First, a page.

With Irish League football on a break, Linfield are in a familiar position under David Healy: top of the table with Northern Ireland's record goalscorer seeking to bring a fourth Danske Bank Premiership title in five years to Windsor Park.
Last season the Blues won the league in a truncated campaign and Healy appreciates there is every chance the current one will end prematurely as well.
In an exclusive interview with the Belfast Telegraph, Healy has spoken about his feelings surrounding then and now, his comfort that Covid testing is to be introduced in the Premiership and how he feels his team have performed this term.
Having played 12 league games, the champions are two points clear of Larne, who have a match in hand, and three ahead of Crusaders. Healy's men have won nine, drawn at home to Glentoran in a thriller and lost away to Larne and Warrenpoint.
"I think we have started okay. I wouldn't say we are joyous or getting carried away but we have put ourselves in a decent position," said the Blues boss, who is set to lose midfielder Bastien Hery to League of Ireland outfit St Patrick's Athletic.
"Yes, there have been a couple of games where we underperformed but we are still in and around where we want and need to be.
"We would love to have three or four more points though we have a good total so far and have scored the most goals in the league this season even though at times we get accused of being a little bit negative. Certainly our record over the past few years shows we score a lot of goals and the players have continued that this season."
With the Irish League scheduled to return on January 23, following the Northern Ireland Football League Board's decision to postpone games until then in the wake of rising coronavirus cases, and the fixture list already well behind due to a government-enforced Christmas break plus a late start to the season, Healy is far from convinced all 38 games will take place in 2020/21.
With that in mind, the Linfield boss wants the authorities to look at how many games will actually be played this season and provide clubs with the earliest possible decision.
"If everyone looks at it with a little bit of reality, it will be hugely difficult and challenging for all clubs to play their full 38 games," he says.
"I would imagine over the next two, three or four weeks that the powers that be will need to sit down and assess that. You can't get to 19 or 20 games and say 'oh by the way, we are stopping the league after 22 games or 27 games'.
"There needs to be information passed to the clubs as quickly as possible to give them an understanding of what needs to be done or the number of points required to be successful this season. The IFA President, David Martin, is insisting on playing the Irish Cup so that will be more games to fit in.
"Of course we want to play all the games but the authorities need to be coming together and give clubs as much notice as possible about how many matches we can actually play here."
Healy is pleased that NIFL already have a curtailment policy in place this season regarding titles and European spots depending on how many matches are played. It is different from last term when Covid blew the whistle on the Irish League in March with seven games left. Linfield were four points clear at the top but it took three months for them to be named champions on a points-per-game basis after numerous disputes over how the season should end.
"People have different opinions on the way things were handled in March, April and May last year," said Healy.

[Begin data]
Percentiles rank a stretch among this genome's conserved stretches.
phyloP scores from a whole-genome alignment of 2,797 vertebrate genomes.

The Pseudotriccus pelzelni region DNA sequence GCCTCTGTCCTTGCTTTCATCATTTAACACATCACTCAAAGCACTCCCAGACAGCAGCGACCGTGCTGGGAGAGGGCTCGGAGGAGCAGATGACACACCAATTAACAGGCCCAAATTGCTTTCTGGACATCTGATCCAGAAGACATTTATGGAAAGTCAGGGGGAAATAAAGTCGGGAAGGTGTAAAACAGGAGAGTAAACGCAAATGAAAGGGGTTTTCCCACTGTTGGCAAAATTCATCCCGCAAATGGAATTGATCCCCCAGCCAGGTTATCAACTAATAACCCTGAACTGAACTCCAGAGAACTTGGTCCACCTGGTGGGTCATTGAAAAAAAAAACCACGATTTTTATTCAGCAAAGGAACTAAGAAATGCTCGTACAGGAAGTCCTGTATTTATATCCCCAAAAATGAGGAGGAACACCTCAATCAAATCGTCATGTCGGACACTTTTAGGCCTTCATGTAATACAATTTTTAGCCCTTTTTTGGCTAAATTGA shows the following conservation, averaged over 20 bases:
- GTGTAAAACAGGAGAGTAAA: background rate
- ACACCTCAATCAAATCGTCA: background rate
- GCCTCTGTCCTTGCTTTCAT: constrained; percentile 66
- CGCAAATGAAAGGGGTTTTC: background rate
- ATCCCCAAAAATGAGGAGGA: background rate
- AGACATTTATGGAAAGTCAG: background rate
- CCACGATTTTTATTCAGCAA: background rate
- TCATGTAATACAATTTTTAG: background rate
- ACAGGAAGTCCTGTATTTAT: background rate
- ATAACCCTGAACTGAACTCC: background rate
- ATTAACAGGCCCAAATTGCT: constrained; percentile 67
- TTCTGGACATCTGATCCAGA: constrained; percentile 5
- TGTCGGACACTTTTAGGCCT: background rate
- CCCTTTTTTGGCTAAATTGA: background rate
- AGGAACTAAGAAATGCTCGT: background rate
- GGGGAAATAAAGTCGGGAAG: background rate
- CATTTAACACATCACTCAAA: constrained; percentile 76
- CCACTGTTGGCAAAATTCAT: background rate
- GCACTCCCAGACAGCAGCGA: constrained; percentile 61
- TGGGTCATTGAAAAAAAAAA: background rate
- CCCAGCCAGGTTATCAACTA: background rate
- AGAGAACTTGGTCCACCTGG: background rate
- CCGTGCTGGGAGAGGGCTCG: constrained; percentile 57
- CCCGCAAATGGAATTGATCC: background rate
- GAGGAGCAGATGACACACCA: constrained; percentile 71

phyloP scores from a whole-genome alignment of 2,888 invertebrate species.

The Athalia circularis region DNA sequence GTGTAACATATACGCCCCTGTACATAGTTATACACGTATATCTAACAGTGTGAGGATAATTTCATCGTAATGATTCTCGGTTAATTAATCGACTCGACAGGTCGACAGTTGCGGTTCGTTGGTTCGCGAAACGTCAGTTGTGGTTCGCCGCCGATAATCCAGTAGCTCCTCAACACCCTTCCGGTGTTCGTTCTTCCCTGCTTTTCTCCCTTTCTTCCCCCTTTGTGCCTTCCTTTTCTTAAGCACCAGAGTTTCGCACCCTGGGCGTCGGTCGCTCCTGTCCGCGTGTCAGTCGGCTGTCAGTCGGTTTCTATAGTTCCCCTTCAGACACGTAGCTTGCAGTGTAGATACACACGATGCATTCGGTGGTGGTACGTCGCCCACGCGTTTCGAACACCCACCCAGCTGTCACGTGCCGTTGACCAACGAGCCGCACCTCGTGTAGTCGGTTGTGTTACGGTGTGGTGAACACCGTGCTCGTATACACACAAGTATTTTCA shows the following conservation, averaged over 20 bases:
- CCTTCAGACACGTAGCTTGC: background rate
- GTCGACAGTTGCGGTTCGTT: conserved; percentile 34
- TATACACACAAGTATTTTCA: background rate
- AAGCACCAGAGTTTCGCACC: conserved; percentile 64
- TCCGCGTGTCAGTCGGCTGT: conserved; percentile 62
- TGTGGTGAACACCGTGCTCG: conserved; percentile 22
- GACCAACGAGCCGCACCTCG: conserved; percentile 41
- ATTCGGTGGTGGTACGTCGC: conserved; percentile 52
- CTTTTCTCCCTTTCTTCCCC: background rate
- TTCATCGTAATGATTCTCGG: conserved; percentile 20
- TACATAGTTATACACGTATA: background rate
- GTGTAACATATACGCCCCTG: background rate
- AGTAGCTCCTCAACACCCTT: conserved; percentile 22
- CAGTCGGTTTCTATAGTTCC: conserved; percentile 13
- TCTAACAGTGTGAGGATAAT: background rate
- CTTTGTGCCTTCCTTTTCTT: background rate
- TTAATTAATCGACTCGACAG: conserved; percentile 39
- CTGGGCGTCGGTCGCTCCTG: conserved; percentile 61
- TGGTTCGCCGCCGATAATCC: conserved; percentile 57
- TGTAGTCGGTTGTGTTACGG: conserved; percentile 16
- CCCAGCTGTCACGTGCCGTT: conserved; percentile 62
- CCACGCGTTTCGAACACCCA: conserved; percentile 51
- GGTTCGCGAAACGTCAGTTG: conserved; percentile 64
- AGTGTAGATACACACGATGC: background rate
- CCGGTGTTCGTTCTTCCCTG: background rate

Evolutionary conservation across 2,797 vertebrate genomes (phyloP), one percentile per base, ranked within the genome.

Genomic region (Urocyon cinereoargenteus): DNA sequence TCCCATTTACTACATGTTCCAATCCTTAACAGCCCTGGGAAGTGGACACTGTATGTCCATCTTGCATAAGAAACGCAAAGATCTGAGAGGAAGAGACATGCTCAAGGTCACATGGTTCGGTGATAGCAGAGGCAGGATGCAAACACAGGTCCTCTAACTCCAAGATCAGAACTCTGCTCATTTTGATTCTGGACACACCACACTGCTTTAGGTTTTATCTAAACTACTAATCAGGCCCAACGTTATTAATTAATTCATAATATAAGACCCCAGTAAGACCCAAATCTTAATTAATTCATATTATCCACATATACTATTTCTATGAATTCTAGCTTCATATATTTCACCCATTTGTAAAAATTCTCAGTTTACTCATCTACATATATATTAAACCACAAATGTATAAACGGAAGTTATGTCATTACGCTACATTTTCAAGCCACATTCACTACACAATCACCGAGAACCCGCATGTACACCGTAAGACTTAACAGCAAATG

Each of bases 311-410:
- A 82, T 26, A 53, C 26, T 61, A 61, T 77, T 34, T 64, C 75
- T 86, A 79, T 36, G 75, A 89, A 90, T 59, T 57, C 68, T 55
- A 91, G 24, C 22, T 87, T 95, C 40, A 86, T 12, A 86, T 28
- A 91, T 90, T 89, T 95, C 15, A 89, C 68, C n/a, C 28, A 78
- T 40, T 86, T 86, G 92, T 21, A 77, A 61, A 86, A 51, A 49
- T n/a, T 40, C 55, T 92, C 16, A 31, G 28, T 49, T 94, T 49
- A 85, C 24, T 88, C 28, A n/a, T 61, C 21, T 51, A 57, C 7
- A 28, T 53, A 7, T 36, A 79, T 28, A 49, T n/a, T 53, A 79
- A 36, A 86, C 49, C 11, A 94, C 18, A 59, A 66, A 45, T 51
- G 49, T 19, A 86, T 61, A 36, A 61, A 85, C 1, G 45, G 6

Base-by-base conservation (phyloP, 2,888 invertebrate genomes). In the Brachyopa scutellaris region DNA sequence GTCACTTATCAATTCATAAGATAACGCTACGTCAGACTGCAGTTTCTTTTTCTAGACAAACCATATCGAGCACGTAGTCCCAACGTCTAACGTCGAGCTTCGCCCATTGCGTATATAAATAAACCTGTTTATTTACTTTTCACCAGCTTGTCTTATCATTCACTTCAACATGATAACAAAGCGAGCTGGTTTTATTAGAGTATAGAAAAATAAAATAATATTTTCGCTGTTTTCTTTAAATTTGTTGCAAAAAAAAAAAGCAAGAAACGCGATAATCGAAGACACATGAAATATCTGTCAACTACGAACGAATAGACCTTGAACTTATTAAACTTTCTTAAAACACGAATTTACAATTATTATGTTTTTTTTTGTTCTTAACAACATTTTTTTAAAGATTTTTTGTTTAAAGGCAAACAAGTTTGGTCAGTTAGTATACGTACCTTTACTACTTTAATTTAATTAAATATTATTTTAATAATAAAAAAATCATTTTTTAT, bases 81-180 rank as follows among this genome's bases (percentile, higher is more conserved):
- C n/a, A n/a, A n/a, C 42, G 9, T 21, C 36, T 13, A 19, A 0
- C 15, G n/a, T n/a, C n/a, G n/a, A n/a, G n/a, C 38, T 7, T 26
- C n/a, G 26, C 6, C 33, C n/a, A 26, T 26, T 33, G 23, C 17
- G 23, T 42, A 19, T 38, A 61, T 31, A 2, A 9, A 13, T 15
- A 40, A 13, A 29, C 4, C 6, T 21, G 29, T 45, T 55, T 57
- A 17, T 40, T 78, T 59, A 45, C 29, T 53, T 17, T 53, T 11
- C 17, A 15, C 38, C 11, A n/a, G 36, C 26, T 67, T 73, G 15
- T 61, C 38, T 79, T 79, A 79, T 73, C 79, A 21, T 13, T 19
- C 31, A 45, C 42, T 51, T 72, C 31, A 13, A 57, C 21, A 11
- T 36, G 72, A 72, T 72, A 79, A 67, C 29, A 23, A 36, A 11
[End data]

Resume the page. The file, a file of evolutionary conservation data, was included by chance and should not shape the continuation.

"I thought it dragged on too long considering the situation we were in which then left the opportunity for people with self interest in their own clubs to have a say.
"Was it an ideal way to finish the season? Absolutely not. I was on record as saying that, so was our chairman (Roy McGivern) and us as a club. We wanted to finish the season but, at the time, unfortunately for the rest, we had put ourselves in a strong position and were four points clear at the top with seven games left. I know what transpired didn't go down well with some but there has to be an understanding that by then the majority of the games in the season had been played and we had earned our four point advantage and that gave us the opportunity to be crowned champions.
"This time around clubs are aware of what happens if we reach a certain number of games but we don't know which format is going to come into play. It is important for everyone to know that as quickly as possible."
On NIFL choosing to take a break at a time when the NI Executive are allowing top flight games to go ahead, Healy said: "I get why the authorities have taken the break. This is a judgement call by NIFL and the IFA and I believe it was for what they feel are the right reasons. Whether it is proved to be the correct decision we will only find out down the line as there is a fear that the break may be longer than two weeks.
"From starting the season when we did, the clubs have done an incredible job in putting protocols in place that were required and to deliver the number of games that we have done.
"The Covid numbers are high and football, like society, has to play its part in trying to keep numbers down as much as possible because too many families are losing loved ones."
Yesterday, NIFL and IFA officials met to discuss the implementation of a Covid testing programme for when the Premiership returns.
Healy said: "I think it is a positive move if we are going to continue to play that there is some sort of testing and a little bit of security for players, staff, officials and anyone else participating in the games.
"If we can get to the stage where we are playing games and it is safer and the majority of the players can stay healthy, that is good news.
"The most important issue here is the health and well being of players, staff and officials in football and the game doing what it can for everyone outside of football."